INVESTING EXPLAINED: What you need to know about cat bonds
In this series, we bust the jargon and explain a popular investing term or theme. Here it’s cat bonds.
Something to do with pets?
No. Nothing cuddly here – ‘cat bonds’ is the short name for catastrophe bonds, one of this year’s most rapidly growing sectors.
These securities are sold by insurers seeking to transfer some of the risk of catastrophes, natural disasters, terrorism and, increasingly, cyber threats. Governments or government agencies may also be behind a tranche of cat bonds.
The bonds – which have a typical term of three years to maturity – help the issuer meet their liabilities in the event of an earthquake, a hurricane, a tidal wave or a ransomware attack.
Insurers used to turn to reinsurers to offset such risks, but they can no longer rely solely on this source.
Risky business: The bonds help the issuer meet their liabilities in the event of an earthquake, a hurricane, a tidal wave or a ransomware attack
How do the bonds actually work?
The bonds are sold, usually through a special purpose vehicle company, to investors looking for a high rate of interest. Bonds issued by the Californian Earthquake Authority this year pay either 12 per cent or 15 per cent, depending on the extent of the damages that investors are happy to cover.
These investors are also looking to diversify. They are drawn by the idea that cat bonds are ‘uncorrelated’ to other assets. The value of a cat bond is not subject to economic or stock market fluctuations, and should only fall if the catastrophe covered comes to pass. If it doesn’t, investors receive back their capital at maturity.
What if the worst actually happens?
Investors can lose some or all of their interest and their capital in certain tightly defined circumstances, such as the number and amount of claims that arise. For example, under the terms of a bond covering flooding of the New York subway system, flooding up to a level of 8.5ft would be required to force a pay out.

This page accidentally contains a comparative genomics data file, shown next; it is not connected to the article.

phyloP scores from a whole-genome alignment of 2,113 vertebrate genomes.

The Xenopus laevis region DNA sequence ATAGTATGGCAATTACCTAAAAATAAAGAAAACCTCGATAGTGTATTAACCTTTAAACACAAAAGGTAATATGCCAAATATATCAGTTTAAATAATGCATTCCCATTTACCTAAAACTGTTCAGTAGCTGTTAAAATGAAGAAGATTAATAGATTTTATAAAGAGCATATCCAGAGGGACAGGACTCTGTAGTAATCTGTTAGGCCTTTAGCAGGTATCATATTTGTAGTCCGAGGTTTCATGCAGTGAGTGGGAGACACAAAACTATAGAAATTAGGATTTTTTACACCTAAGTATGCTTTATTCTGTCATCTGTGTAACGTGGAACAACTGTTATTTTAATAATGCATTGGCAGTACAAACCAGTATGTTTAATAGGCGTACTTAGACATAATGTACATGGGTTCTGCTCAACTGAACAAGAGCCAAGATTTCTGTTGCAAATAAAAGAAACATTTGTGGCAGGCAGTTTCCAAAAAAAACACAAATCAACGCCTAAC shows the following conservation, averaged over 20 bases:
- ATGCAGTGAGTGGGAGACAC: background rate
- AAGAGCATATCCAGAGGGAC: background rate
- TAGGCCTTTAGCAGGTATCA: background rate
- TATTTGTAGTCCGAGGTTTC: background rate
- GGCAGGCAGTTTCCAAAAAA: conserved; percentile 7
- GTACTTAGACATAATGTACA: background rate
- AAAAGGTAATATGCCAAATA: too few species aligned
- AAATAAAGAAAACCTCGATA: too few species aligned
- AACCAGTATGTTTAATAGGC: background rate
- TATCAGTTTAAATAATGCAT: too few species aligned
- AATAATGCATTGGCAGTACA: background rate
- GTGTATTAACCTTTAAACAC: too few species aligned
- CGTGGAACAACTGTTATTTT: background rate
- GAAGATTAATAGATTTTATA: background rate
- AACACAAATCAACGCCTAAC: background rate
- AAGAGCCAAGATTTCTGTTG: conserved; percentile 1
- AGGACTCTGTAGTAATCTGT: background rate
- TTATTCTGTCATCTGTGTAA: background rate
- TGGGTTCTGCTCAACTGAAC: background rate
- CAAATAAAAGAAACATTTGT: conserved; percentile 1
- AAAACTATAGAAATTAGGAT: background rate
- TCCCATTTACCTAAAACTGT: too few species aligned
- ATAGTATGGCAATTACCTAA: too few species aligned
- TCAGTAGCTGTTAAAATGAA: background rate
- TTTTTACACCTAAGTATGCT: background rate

Who are the investors?
Hedge funds, pension schemes and the super rich are sinking cash into the sector. The other buyers are the fund management groups Amundi, Franklin, GAM and Schroders are some of the biggest buyers. Schroders offers the GAIA cat bond fund which targets a 6 per cent a year return.
Cat bond funds have performed well this year, relative to other bond funds. There may have been many terrible disasters in past months, but the particular catastrophes covered by some funds have not happened.
Not something for private investors, then?
US asset managers consider that only individuals worth at least $100m should be direct investors in cat bond funds, as they can afford the level losses that can arise.
How big is the cat bond market?
It is worth about $41billion, having doubled over the past decade, largely in response to the increased incidence of weather-related catastrophes. The speed of issuance has picked up this year, as disasters mount.
When were cat bonds created?
The trigger for the creation of cat bonds was Hurricane Andrew which hit Florida in 1992, causing about $27billion in damage, of which only about $15.5billion was covered by insurance. Eight insurance companies failed and others came close to insolvency. The need for better arrangements led to the first cat bonds being issued in 1997.